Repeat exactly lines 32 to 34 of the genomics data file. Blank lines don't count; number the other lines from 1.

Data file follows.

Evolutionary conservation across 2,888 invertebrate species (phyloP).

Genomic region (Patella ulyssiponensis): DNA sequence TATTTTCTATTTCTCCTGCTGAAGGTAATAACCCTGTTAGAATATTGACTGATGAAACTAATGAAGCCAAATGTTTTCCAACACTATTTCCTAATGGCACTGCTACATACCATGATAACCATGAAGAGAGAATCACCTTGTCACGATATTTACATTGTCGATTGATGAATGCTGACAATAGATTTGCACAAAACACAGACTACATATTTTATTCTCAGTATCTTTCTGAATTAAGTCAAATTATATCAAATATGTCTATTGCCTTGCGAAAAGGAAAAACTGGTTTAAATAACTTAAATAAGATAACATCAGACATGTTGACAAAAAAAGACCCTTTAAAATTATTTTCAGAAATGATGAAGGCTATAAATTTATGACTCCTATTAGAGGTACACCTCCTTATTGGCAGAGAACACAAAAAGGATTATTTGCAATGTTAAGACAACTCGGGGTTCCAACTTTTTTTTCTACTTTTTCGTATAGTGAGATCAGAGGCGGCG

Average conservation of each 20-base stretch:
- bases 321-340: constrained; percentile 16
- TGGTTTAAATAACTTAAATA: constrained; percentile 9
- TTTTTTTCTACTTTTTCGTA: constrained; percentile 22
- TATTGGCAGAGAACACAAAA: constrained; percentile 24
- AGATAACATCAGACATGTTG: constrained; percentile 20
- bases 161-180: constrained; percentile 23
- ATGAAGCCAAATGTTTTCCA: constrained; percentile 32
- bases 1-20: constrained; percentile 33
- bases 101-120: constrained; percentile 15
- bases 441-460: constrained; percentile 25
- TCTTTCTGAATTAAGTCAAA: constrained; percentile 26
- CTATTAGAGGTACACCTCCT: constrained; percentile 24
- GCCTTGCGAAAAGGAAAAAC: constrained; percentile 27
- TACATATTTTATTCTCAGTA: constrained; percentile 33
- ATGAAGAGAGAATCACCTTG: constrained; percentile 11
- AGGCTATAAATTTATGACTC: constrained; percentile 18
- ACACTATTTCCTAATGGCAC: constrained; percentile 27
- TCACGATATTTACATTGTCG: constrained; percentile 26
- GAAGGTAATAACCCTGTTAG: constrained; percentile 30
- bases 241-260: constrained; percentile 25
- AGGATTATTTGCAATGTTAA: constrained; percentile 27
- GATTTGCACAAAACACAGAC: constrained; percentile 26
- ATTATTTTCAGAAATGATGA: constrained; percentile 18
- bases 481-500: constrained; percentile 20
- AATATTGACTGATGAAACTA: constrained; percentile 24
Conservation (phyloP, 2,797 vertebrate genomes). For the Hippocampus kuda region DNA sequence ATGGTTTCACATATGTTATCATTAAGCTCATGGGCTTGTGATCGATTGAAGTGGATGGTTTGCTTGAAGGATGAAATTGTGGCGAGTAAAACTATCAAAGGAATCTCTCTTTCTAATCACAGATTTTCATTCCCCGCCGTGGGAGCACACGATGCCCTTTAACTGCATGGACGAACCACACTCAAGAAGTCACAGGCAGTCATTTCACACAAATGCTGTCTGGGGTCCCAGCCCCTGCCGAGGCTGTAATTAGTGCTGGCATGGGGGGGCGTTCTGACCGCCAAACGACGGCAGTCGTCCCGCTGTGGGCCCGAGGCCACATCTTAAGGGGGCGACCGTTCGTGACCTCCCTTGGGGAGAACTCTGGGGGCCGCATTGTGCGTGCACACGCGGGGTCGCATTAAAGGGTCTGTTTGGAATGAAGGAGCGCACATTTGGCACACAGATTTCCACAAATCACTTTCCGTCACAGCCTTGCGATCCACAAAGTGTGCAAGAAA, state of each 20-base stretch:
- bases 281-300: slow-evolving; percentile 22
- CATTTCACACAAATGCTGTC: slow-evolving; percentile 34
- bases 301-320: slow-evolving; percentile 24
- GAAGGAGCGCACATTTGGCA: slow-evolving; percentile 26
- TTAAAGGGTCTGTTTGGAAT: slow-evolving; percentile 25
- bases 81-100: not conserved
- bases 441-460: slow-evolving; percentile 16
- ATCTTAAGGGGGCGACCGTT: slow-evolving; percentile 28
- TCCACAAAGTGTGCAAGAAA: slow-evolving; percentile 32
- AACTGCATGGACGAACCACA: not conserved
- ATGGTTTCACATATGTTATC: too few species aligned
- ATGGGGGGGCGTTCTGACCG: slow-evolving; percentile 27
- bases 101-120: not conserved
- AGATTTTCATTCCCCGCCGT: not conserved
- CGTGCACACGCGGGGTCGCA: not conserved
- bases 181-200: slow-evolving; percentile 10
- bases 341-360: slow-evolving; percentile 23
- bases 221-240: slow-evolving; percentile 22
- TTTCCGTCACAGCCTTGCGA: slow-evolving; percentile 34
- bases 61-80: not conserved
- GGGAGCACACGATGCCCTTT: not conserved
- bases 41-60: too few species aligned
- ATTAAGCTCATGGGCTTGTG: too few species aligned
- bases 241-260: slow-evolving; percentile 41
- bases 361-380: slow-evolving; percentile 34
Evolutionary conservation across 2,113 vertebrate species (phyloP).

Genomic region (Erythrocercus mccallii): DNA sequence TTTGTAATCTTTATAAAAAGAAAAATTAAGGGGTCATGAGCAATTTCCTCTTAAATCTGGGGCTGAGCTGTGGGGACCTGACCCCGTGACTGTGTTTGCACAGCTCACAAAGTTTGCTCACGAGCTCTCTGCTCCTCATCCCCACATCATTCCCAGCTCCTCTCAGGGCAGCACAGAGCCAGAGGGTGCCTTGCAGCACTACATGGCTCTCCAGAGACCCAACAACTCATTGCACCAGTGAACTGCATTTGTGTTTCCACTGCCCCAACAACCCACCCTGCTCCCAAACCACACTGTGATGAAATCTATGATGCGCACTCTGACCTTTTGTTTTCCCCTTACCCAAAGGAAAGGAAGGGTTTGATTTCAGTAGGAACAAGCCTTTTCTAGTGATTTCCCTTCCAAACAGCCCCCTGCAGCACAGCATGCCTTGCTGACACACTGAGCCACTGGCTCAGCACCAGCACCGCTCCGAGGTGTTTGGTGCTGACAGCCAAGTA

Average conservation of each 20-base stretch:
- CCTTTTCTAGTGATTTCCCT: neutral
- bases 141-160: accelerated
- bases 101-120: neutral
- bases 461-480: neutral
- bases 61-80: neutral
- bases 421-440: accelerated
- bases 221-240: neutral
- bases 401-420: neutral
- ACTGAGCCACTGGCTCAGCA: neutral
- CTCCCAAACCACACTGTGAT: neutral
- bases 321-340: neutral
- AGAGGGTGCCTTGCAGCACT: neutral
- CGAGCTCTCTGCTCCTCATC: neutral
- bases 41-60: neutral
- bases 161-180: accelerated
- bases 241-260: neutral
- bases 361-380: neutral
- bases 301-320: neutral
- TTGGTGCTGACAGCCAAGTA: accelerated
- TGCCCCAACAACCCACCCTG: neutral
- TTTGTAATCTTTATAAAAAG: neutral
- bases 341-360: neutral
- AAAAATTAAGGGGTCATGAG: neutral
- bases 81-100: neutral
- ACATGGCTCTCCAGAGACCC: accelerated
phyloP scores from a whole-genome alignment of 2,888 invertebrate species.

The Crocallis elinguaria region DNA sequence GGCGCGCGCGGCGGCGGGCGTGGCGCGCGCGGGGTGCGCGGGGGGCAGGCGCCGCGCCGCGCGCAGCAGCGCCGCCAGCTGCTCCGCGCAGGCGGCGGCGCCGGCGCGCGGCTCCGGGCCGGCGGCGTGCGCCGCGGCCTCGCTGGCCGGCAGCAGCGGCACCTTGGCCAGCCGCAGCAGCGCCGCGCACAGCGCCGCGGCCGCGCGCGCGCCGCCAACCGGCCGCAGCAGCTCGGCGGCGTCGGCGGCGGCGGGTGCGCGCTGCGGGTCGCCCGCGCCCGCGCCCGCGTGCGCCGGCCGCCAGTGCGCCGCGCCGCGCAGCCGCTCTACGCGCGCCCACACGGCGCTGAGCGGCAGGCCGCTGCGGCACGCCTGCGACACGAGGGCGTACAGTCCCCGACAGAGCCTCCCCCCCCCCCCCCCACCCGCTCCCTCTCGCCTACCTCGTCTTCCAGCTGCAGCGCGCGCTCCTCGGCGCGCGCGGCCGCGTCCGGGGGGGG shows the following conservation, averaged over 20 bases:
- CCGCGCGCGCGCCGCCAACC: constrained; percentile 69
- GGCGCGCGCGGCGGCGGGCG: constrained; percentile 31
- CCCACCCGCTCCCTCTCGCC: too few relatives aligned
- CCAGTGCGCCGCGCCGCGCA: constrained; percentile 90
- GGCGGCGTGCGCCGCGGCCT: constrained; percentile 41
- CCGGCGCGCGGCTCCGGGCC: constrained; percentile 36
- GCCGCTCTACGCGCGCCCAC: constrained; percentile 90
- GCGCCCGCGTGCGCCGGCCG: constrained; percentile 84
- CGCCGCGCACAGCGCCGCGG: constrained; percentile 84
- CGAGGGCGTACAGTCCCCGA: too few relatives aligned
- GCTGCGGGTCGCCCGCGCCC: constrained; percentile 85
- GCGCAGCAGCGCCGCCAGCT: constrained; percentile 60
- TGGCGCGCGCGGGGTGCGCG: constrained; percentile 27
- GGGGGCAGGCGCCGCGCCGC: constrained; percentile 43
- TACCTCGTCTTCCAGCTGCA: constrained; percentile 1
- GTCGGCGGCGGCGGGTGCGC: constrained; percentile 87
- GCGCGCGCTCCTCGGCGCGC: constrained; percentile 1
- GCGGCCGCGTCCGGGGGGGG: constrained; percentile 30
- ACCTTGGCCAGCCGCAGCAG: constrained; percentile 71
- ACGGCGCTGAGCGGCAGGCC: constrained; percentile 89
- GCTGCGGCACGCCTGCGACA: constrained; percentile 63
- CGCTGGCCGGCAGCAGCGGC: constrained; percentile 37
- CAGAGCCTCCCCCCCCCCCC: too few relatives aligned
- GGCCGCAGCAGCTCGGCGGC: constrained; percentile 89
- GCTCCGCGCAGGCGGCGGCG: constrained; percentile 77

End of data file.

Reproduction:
- bases 301-320: slow-evolving; percentile 24
- GAAGGAGCGCACATTTGGCA: slow-evolving; percentile 26
- TTAAAGGGTCTGTTTGGAAT: slow-evolving; percentile 25